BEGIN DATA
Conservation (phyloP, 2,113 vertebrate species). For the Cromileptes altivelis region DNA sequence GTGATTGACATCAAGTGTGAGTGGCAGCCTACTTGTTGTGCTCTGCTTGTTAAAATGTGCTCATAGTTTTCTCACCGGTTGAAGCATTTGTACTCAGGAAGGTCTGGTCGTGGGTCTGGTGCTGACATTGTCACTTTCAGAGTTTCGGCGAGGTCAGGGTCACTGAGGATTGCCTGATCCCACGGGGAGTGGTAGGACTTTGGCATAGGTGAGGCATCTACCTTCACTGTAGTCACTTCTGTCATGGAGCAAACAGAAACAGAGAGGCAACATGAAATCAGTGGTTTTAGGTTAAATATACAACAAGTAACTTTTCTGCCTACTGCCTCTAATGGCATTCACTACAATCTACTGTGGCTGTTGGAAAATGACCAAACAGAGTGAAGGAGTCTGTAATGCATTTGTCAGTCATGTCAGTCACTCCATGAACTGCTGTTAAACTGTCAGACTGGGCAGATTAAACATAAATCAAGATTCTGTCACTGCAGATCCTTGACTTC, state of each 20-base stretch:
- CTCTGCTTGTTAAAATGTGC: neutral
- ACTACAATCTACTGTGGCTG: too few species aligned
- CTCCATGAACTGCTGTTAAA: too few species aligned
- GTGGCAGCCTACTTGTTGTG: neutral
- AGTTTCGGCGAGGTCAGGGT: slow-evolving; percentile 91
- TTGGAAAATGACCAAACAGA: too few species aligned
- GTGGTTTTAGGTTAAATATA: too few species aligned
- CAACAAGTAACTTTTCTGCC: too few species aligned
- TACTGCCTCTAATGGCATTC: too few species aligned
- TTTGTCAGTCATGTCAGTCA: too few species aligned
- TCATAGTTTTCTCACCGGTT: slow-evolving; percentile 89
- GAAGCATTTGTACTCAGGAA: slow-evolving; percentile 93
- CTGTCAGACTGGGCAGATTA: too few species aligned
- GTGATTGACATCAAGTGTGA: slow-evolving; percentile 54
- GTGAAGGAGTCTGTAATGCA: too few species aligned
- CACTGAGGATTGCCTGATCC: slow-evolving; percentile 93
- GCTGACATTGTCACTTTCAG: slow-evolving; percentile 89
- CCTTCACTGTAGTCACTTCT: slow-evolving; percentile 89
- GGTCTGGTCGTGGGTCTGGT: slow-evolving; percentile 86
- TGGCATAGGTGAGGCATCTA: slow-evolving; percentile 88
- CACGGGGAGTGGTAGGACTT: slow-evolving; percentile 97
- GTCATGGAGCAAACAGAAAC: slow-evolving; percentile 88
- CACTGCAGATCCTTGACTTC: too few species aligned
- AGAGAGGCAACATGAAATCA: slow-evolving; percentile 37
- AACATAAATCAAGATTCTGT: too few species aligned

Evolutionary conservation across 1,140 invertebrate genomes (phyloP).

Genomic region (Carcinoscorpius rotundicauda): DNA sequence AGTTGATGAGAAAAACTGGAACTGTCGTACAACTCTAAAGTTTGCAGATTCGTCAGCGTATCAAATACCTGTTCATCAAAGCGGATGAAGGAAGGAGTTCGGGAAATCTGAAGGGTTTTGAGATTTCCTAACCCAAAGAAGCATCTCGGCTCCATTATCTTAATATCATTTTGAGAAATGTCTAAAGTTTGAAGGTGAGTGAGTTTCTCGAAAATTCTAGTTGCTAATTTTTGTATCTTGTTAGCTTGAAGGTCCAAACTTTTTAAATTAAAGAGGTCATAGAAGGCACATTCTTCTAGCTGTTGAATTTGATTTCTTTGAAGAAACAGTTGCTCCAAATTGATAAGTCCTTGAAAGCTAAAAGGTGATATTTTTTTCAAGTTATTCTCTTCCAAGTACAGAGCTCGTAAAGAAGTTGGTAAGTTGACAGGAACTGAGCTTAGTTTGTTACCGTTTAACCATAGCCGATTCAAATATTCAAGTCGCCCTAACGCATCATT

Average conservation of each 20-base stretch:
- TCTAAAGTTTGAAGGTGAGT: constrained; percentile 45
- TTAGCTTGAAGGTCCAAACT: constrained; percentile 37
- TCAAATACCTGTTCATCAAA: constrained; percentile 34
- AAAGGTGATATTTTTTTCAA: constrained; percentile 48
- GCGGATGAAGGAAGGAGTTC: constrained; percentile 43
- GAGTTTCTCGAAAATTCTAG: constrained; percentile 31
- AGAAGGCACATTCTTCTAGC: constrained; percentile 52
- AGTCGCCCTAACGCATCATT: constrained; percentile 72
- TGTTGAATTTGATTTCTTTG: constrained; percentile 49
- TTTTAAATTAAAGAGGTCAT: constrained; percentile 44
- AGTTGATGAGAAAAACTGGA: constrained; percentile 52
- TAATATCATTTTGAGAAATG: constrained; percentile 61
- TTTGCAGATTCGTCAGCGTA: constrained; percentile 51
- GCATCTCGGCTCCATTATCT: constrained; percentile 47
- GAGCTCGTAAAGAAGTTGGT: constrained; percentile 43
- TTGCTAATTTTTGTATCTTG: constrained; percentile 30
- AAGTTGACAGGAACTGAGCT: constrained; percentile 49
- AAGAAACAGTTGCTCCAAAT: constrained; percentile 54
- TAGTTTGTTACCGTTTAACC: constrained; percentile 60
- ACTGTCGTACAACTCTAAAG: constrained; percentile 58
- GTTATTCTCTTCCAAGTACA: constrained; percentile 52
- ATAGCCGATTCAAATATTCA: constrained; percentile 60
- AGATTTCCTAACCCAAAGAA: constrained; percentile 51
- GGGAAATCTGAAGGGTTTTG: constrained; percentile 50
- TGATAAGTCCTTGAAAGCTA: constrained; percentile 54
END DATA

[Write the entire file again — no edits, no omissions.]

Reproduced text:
Conservation (phyloP, 2,113 vertebrate species). For the Cromileptes altivelis region DNA sequence GTGATTGACATCAAGTGTGAGTGGCAGCCTACTTGTTGTGCTCTGCTTGTTAAAATGTGCTCATAGTTTTCTCACCGGTTGAAGCATTTGTACTCAGGAAGGTCTGGTCGTGGGTCTGGTGCTGACATTGTCACTTTCAGAGTTTCGGCGAGGTCAGGGTCACTGAGGATTGCCTGATCCCACGGGGAGTGGTAGGACTTTGGCATAGGTGAGGCATCTACCTTCACTGTAGTCACTTCTGTCATGGAGCAAACAGAAACAGAGAGGCAACATGAAATCAGTGGTTTTAGGTTAAATATACAACAAGTAACTTTTCTGCCTACTGCCTCTAATGGCATTCACTACAATCTACTGTGGCTGTTGGAAAATGACCAAACAGAGTGAAGGAGTCTGTAATGCATTTGTCAGTCATGTCAGTCACTCCATGAACTGCTGTTAAACTGTCAGACTGGGCAGATTAAACATAAATCAAGATTCTGTCACTGCAGATCCTTGACTTC, state of each 20-base stretch:
- CTCTGCTTGTTAAAATGTGC: neutral
- ACTACAATCTACTGTGGCTG: too few species aligned
- CTCCATGAACTGCTGTTAAA: too few species aligned
- GTGGCAGCCTACTTGTTGTG: neutral
- AGTTTCGGCGAGGTCAGGGT: slow-evolving; percentile 91
- TTGGAAAATGACCAAACAGA: too few species aligned
- GTGGTTTTAGGTTAAATATA: too few species aligned
- CAACAAGTAACTTTTCTGCC: too few species aligned
- TACTGCCTCTAATGGCATTC: too few species aligned
- TTTGTCAGTCATGTCAGTCA: too few species aligned
- TCATAGTTTTCTCACCGGTT: slow-evolving; percentile 89
- GAAGCATTTGTACTCAGGAA: slow-evolving; percentile 93
- CTGTCAGACTGGGCAGATTA: too few species aligned
- GTGATTGACATCAAGTGTGA: slow-evolving; percentile 54
- GTGAAGGAGTCTGTAATGCA: too few species aligned
- CACTGAGGATTGCCTGATCC: slow-evolving; percentile 93
- GCTGACATTGTCACTTTCAG: slow-evolving; percentile 89
- CCTTCACTGTAGTCACTTCT: slow-evolving; percentile 89
- GGTCTGGTCGTGGGTCTGGT: slow-evolving; percentile 86
- TGGCATAGGTGAGGCATCTA: slow-evolving; percentile 88
- CACGGGGAGTGGTAGGACTT: slow-evolving; percentile 97
- GTCATGGAGCAAACAGAAAC: slow-evolving; percentile 88
- CACTGCAGATCCTTGACTTC: too few species aligned
- AGAGAGGCAACATGAAATCA: slow-evolving; percentile 37
- AACATAAATCAAGATTCTGT: too few species aligned

Evolutionary conservation across 1,140 invertebrate genomes (phyloP).

Genomic region (Carcinoscorpius rotundicauda): DNA sequence AGTTGATGAGAAAAACTGGAACTGTCGTACAACTCTAAAGTTTGCAGATTCGTCAGCGTATCAAATACCTGTTCATCAAAGCGGATGAAGGAAGGAGTTCGGGAAATCTGAAGGGTTTTGAGATTTCCTAACCCAAAGAAGCATCTCGGCTCCATTATCTTAATATCATTTTGAGAAATGTCTAAAGTTTGAAGGTGAGTGAGTTTCTCGAAAATTCTAGTTGCTAATTTTTGTATCTTGTTAGCTTGAAGGTCCAAACTTTTTAAATTAAAGAGGTCATAGAAGGCACATTCTTCTAGCTGTTGAATTTGATTTCTTTGAAGAAACAGTTGCTCCAAATTGATAAGTCCTTGAAAGCTAAAAGGTGATATTTTTTTCAAGTTATTCTCTTCCAAGTACAGAGCTCGTAAAGAAGTTGGTAAGTTGACAGGAACTGAGCTTAGTTTGTTACCGTTTAACCATAGCCGATTCAAATATTCAAGTCGCCCTAACGCATCATT

Average conservation of each 20-base stretch:
- TCTAAAGTTTGAAGGTGAGT: constrained; percentile 45
- TTAGCTTGAAGGTCCAAACT: constrained; percentile 37
- TCAAATACCTGTTCATCAAA: constrained; percentile 34
- AAAGGTGATATTTTTTTCAA: constrained; percentile 48
- GCGGATGAAGGAAGGAGTTC: constrained; percentile 43
- GAGTTTCTCGAAAATTCTAG: constrained; percentile 31
- AGAAGGCACATTCTTCTAGC: constrained; percentile 52
- AGTCGCCCTAACGCATCATT: constrained; percentile 72
- TGTTGAATTTGATTTCTTTG: constrained; percentile 49
- TTTTAAATTAAAGAGGTCAT: constrained; percentile 44
- AGTTGATGAGAAAAACTGGA: constrained; percentile 52
- TAATATCATTTTGAGAAATG: constrained; percentile 61
- TTTGCAGATTCGTCAGCGTA: constrained; percentile 51
- GCATCTCGGCTCCATTATCT: constrained; percentile 47
- GAGCTCGTAAAGAAGTTGGT: constrained; percentile 43
- TTGCTAATTTTTGTATCTTG: constrained; percentile 30
- AAGTTGACAGGAACTGAGCT: constrained; percentile 49
- AAGAAACAGTTGCTCCAAAT: constrained; percentile 54
- TAGTTTGTTACCGTTTAACC: constrained; percentile 60
- ACTGTCGTACAACTCTAAAG: constrained; percentile 58
- GTTATTCTCTTCCAAGTACA: constrained; percentile 52
- ATAGCCGATTCAAATATTCA: constrained; percentile 60
- AGATTTCCTAACCCAAAGAA: constrained; percentile 51
- GGGAAATCTGAAGGGTTTTG: constrained; percentile 50
- TGATAAGTCCTTGAAAGCTA: constrained; percentile 54